The Philippines has long been a production hub for many automotive and motorcycle companies. Although not as big as India, Indonesia, and Thailand, several OEMs have relied on the Philippines to provide cheap labor. This has resulted in brands like KTM, Kawasaki, and CFMoto being able to retail their motorcycles at competitive price points.
While there are several small, homegrown manufacturers in the Southeast Asian country, all of them have focused on the affordable, entry-level segment, and consist mostly of rebadged, made-in-China bikes. Lycan, however, seeks to set itself apart. The all-Filipino startup looks to produce big bikes loaded with cutting-edge technology as early as 2022. For reference, in the Philippines, big bikes refer to premium two-wheelers, generally with displacements larger than 400cc, as there’s a rule wherein only bikes with engine displacements of 400cc and up are allowed to use the freeway.
That being said, Lycan doesn’t just want to offer freeway access to its clientele. It also wants to elevate its user experience by offering highly personalized engagement with individual users. To do this, Lycan is integrating numerous artificial intelligence systems onto the bike in order to monitor several data points concerning the overall health of the bike, the riding style of the owner, as well as the capability to learn new functions. While the company has yet to elaborate on all of these, it will certainly be interesting to see the extent of the AI sophistication on these upcoming models.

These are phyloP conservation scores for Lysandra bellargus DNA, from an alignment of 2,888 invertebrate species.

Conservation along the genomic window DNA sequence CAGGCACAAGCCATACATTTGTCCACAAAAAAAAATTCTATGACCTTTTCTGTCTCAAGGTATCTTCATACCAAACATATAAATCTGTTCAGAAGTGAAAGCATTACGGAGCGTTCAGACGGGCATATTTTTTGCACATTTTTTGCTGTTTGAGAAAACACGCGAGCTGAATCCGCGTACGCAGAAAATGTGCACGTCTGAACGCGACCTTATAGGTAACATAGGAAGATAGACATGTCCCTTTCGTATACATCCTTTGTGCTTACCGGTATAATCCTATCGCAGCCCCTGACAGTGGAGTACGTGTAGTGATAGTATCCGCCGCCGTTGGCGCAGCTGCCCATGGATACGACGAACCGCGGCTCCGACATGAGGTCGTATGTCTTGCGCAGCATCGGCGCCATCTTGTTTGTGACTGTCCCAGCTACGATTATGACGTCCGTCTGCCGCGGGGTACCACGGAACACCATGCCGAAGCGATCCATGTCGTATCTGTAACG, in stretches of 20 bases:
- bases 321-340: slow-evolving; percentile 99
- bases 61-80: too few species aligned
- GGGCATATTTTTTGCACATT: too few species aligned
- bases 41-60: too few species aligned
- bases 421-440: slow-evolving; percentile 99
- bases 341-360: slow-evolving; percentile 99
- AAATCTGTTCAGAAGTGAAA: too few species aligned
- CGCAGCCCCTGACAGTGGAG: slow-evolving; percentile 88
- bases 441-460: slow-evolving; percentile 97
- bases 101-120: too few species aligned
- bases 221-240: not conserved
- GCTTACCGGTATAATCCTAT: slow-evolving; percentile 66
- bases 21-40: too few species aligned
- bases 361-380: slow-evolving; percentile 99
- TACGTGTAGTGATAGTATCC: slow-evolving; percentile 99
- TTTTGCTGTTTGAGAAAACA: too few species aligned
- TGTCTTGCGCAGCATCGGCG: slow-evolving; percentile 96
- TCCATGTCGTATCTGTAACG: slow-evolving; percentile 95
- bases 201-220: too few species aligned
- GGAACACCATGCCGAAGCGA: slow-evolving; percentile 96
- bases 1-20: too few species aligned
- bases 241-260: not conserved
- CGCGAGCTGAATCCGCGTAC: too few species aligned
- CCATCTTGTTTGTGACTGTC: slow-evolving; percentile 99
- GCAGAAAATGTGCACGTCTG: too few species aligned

Once out on the market, Lycan will be adopting a made-to-order approach, wherein interested buyers can log onto an online configurator and design their dream bike based on two available templates. There will be two models to choose from in the form of the G6 and Challenger 1. The G6 takes the form of a sporty, modern cruiser, while the Challenger 1 looks like a futuristic sportbike with a hint of cafe racer styling. Via the configurator, would-be buyers will be able to tailor fit their motorcycle to their liking, as well as add accessories and custom parts and paint.
Once the design has been completed and approved, the bikes will be assembled completely in-house. The exact engine configuration for Lycan’s bikes has yet to be finalized, however, it’s certain that the company will not yet be using electric powertrains, as these have yet to hit the mainstream in the Philippines. As such, we can expect to see engine sizes ranging from around 400cc to 650cc, of course, in order to grant freeway access in the premium segment. Apart from launching motorcycles, Lycan also seeks to develop smart helmets capable of integrating with the bike’s AI systems.